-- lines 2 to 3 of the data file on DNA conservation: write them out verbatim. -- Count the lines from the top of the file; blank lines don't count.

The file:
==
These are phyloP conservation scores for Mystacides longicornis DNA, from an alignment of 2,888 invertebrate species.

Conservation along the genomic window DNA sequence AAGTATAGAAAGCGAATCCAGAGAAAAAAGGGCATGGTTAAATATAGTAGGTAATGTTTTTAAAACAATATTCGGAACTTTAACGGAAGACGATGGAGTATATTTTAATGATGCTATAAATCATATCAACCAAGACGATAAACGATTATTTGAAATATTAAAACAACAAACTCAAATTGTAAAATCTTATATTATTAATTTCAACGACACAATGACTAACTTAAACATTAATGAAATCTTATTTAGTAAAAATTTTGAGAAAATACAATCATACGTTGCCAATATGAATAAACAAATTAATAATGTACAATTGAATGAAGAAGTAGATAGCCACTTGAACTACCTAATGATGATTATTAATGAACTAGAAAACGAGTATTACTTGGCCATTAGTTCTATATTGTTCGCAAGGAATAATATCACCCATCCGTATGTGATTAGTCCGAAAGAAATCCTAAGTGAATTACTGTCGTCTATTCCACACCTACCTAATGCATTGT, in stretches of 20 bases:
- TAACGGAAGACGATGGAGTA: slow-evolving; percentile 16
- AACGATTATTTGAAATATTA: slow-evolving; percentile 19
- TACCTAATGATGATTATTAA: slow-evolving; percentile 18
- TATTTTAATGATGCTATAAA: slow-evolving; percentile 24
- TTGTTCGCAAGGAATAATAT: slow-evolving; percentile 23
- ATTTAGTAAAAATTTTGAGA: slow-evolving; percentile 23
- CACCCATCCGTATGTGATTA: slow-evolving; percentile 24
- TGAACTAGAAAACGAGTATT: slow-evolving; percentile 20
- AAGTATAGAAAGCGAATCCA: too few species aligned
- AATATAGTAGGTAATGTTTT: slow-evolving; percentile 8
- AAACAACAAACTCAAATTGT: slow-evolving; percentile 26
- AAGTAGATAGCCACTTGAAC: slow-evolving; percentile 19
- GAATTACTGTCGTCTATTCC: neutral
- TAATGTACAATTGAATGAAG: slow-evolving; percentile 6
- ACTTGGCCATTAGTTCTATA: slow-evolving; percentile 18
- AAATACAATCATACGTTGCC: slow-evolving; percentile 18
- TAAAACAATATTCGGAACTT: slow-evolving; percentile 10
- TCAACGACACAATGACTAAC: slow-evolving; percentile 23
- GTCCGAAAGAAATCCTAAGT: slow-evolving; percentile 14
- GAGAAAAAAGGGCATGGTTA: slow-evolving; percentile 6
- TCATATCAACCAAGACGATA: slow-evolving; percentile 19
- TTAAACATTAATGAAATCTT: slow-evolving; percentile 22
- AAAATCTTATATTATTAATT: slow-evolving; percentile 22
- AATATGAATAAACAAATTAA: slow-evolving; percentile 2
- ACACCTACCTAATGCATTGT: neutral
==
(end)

Conservation along the genomic window DNA sequence AAGTATAGAAAGCGAATCCAGAGAAAAAAGGGCATGGTTAAATATAGTAGGTAATGTTTTTAAAACAATATTCGGAACTTTAACGGAAGACGATGGAGTATATTTTAATGATGCTATAAATCATATCAACCAAGACGATAAACGATTATTTGAAATATTAAAACAACAAACTCAAATTGTAAAATCTTATATTATTAATTTCAACGACACAATGACTAACTTAAACATTAATGAAATCTTATTTAGTAAAAATTTTGAGAAAATACAATCATACGTTGCCAATATGAATAAACAAATTAATAATGTACAATTGAATGAAGAAGTAGATAGCCACTTGAACTACCTAATGATGATTATTAATGAACTAGAAAACGAGTATTACTTGGCCATTAGTTCTATATTGTTCGCAAGGAATAATATCACCCATCCGTATGTGATTAGTCCGAAAGAAATCCTAAGTGAATTACTGTCGTCTATTCCACACCTACCTAATGCATTGT, in stretches of 20 bases:
- TAACGGAAGACGATGGAGTA: slow-evolving; percentile 16